What's your organization's financial wellness strategy? If you said 401k, you've got lots of company.
Census data shows that more than three quarters of employees work for a company that offers retirement help. Unfortunately, the same data shows that only 41% of employees are actually using it.
Free money for retirement, and yet nobody's biting? What gives?
Simple - to save, you have to have extra cash. And to have extra cash, you have to be solid on today's expenses. Without discretionary income, a healthy future retirement account sounds a little like that old joke about how to become a millionaire: first step, get a million dollars.
It's why 401k-driven attempts to affect employee financial wellness often fall flat. Which is a shame because more than half of employees told one study they have money problems; and money problems, as one writer put it, "can be as bad for workplace productivity as back pain."
To give people the grounding of solid savings, you have to address the issue of over-spending first.
The above study said a third of even upper earners are having trouble making ends meet. And the absence of financial control is terrifying ; and distracting. Yet many people are too afraid of what they'll find to investigate. Budgeting seminars -- like our own "Save Smart" series - enable employees to take charge of their bank statements and overcome distracting fear.
Old student debt
Debt in this country is a $1.4 trillion problem. How hard is it to get a handle on? When MIT offered help for employees to figure out debt, people arrived with envelopes ; piles of them -- that had never been opened. "Having financial wellness experts sit down and open those envelopes with employees and show them that they really can get control of their finances," wrote our CHRO Maribeth Bearfield, "offers incredible ROI."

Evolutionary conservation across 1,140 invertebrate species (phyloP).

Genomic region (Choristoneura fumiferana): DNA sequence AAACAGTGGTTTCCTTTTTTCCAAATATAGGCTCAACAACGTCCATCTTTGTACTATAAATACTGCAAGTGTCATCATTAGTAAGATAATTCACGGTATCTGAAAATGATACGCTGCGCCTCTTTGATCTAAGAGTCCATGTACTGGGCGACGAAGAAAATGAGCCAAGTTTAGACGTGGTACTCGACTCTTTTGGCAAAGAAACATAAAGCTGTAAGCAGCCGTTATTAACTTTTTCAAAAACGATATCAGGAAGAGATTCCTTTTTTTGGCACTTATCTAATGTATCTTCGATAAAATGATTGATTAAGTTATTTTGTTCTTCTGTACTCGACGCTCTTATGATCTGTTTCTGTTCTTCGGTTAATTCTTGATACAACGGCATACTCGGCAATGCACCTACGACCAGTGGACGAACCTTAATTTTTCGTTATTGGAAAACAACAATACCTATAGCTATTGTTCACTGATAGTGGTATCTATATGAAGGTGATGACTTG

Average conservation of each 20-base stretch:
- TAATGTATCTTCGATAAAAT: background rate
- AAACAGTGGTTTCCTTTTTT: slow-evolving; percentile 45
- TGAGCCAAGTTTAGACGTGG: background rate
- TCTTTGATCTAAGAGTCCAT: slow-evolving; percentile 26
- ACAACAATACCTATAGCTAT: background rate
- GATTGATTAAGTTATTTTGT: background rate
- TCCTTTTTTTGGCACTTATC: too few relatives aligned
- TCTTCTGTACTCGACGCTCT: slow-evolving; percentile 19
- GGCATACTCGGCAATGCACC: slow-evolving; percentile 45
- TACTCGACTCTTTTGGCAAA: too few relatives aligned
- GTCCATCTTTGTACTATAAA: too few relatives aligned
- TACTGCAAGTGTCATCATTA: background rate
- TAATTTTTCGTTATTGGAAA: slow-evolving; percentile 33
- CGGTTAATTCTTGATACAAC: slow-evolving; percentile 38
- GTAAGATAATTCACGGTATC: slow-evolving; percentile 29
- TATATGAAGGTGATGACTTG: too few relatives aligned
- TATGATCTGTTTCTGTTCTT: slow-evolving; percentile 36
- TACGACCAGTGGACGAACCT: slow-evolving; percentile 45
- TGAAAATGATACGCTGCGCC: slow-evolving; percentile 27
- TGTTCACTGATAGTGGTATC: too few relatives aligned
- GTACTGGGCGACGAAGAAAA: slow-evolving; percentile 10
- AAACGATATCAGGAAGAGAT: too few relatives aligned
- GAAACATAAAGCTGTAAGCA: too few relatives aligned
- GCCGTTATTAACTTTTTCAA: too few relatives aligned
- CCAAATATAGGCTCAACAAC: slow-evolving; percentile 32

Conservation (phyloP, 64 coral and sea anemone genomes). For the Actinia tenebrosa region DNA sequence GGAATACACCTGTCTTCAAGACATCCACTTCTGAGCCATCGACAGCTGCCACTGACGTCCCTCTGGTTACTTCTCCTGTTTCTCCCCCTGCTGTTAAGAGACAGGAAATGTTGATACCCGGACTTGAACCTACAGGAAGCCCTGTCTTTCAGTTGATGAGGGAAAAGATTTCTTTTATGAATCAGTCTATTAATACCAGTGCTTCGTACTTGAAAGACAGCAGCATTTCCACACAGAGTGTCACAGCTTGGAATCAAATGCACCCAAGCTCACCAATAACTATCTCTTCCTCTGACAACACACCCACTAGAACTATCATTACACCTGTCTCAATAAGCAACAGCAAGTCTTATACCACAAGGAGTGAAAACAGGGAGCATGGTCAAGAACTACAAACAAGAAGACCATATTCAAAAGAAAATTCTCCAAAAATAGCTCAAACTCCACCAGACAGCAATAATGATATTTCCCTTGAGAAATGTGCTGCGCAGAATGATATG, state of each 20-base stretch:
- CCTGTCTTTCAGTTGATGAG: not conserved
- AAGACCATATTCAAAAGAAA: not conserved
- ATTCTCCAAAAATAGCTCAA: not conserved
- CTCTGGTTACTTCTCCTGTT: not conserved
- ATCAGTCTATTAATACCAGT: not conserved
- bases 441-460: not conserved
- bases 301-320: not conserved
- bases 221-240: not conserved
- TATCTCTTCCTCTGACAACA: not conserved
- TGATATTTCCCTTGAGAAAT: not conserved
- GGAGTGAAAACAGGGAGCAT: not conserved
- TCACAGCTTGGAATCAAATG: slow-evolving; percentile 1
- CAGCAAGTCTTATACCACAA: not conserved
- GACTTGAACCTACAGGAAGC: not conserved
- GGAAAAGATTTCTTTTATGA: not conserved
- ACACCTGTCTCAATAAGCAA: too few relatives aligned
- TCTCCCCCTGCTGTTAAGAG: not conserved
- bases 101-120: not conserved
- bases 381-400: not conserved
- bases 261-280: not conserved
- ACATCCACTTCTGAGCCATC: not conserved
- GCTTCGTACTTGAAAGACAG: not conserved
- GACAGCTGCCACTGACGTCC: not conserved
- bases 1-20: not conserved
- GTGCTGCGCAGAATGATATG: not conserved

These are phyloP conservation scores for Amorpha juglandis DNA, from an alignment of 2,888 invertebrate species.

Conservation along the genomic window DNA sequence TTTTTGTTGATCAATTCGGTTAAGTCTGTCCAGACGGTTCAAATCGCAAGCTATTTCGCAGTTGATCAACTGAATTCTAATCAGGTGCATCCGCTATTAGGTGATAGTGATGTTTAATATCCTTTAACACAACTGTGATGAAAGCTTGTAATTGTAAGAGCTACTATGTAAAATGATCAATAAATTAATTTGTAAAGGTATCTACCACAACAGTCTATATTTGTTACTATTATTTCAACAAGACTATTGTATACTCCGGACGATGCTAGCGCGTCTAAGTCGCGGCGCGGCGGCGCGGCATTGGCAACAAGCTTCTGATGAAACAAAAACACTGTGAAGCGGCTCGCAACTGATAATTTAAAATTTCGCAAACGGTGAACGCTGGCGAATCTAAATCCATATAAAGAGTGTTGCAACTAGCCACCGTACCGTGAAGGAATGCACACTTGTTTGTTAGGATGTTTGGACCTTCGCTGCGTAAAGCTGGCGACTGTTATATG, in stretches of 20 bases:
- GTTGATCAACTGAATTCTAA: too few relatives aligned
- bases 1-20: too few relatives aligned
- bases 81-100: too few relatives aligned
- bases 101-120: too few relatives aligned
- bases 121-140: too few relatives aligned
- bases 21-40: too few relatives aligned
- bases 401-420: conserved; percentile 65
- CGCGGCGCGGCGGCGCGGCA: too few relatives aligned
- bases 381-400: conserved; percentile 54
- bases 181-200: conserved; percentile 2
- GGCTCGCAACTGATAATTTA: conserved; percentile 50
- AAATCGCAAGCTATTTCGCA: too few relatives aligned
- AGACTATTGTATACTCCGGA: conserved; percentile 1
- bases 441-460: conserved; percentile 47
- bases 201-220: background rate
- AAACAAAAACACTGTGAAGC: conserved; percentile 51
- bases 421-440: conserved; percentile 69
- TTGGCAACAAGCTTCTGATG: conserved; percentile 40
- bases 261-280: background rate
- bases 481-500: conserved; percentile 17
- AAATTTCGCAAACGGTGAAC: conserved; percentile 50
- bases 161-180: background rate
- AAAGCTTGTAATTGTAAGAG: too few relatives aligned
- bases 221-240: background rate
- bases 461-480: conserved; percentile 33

New student debt
A family profiled in the New York Times mortgaged their house to finance their daughter's private college education, despite her full ride to a state school. It's symbolic of how people throw financial caution to the wind when it comes to kids' college, and why education advisors (who can guide people to more practical, cost-effective decisions) are so valuable.
We know people need support to help them save. But they also need support to avoid big mistakes ; like taking money out of retirement before it's time. "Leakage from retirement plans," said one retirement professional who admits to losing sleep over this issue, "can severely impact the growth of a nest egg at retirement age. It's really hard for people to recover from that once they have done it."Addressing the above has another benefit - it crosses generational lines, tackling financial issues for everyone from newly minted grads to older families. And it's got a big success rate. Our Save Smart series and other financial wellness benefits not only answered a need we learned about from our own employee survey, the fiscal control clearly had legs, upping our 401k participation to higher rates than we'd ever before seen. So how effective can addressing the roots of financial wellness really be? We'd say...pretty darned effective.